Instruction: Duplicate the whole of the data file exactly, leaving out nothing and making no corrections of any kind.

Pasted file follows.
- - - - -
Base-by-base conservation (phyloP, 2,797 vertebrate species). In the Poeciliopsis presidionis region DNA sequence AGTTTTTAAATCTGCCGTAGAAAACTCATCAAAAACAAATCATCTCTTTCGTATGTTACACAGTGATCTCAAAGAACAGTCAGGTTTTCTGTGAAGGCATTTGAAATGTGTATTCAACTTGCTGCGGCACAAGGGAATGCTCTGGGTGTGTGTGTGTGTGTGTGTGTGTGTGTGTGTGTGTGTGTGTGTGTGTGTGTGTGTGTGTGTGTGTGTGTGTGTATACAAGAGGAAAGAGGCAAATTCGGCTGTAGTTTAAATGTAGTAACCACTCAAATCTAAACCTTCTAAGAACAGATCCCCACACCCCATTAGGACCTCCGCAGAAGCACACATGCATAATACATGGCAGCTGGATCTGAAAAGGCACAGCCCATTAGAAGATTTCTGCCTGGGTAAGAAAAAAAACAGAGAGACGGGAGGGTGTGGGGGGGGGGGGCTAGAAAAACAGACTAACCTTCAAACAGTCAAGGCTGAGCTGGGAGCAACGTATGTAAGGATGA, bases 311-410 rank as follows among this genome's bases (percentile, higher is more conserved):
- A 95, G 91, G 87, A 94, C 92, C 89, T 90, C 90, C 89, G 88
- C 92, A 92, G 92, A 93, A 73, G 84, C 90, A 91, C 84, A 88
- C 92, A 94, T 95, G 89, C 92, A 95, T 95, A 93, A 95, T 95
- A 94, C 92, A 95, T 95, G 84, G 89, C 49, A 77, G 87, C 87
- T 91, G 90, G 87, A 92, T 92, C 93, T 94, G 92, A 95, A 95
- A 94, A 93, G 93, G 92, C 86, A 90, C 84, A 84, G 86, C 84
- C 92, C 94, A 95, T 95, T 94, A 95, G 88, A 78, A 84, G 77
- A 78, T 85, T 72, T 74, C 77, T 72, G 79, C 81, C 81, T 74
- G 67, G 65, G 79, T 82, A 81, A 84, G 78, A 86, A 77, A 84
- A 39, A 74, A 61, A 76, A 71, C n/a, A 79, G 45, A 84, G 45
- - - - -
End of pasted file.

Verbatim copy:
Base-by-base conservation (phyloP, 2,797 vertebrate species). In the Poeciliopsis presidionis region DNA sequence AGTTTTTAAATCTGCCGTAGAAAACTCATCAAAAACAAATCATCTCTTTCGTATGTTACACAGTGATCTCAAAGAACAGTCAGGTTTTCTGTGAAGGCATTTGAAATGTGTATTCAACTTGCTGCGGCACAAGGGAATGCTCTGGGTGTGTGTGTGTGTGTGTGTGTGTGTGTGTGTGTGTGTGTGTGTGTGTGTGTGTGTGTGTGTGTGTGTGTGTGTATACAAGAGGAAAGAGGCAAATTCGGCTGTAGTTTAAATGTAGTAACCACTCAAATCTAAACCTTCTAAGAACAGATCCCCACACCCCATTAGGACCTCCGCAGAAGCACACATGCATAATACATGGCAGCTGGATCTGAAAAGGCACAGCCCATTAGAAGATTTCTGCCTGGGTAAGAAAAAAAACAGAGAGACGGGAGGGTGTGGGGGGGGGGGGCTAGAAAAACAGACTAACCTTCAAACAGTCAAGGCTGAGCTGGGAGCAACGTATGTAAGGATGA, bases 311-410 rank as follows among this genome's bases (percentile, higher is more conserved):
- A 95, G 91, G 87, A 94, C 92, C 89, T 90, C 90, C 89, G 88
- C 92, A 92, G 92, A 93, A 73, G 84, C 90, A 91, C 84, A 88
- C 92, A 94, T 95, G 89, C 92, A 95, T 95, A 93, A 95, T 95
- A 94, C 92, A 95, T 95, G 84, G 89, C 49, A 77, G 87, C 87
- T 91, G 90, G 87, A 92, T 92, C 93, T 94, G 92, A 95, A 95
- A 94, A 93, G 93, G 92, C 86, A 90, C 84, A 84, G 86, C 84
- C 92, C 94, A 95, T 95, T 94, A 95, G 88, A 78, A 84, G 77
- A 78, T 85, T 72, T 74, C 77, T 72, G 79, C 81, C 81, T 74
- G 67, G 65, G 79, T 82, A 81, A 84, G 78, A 86, A 77, A 84
- A 39, A 74, A 61, A 76, A 71, C n/a, A 79, G 45, A 84, G 45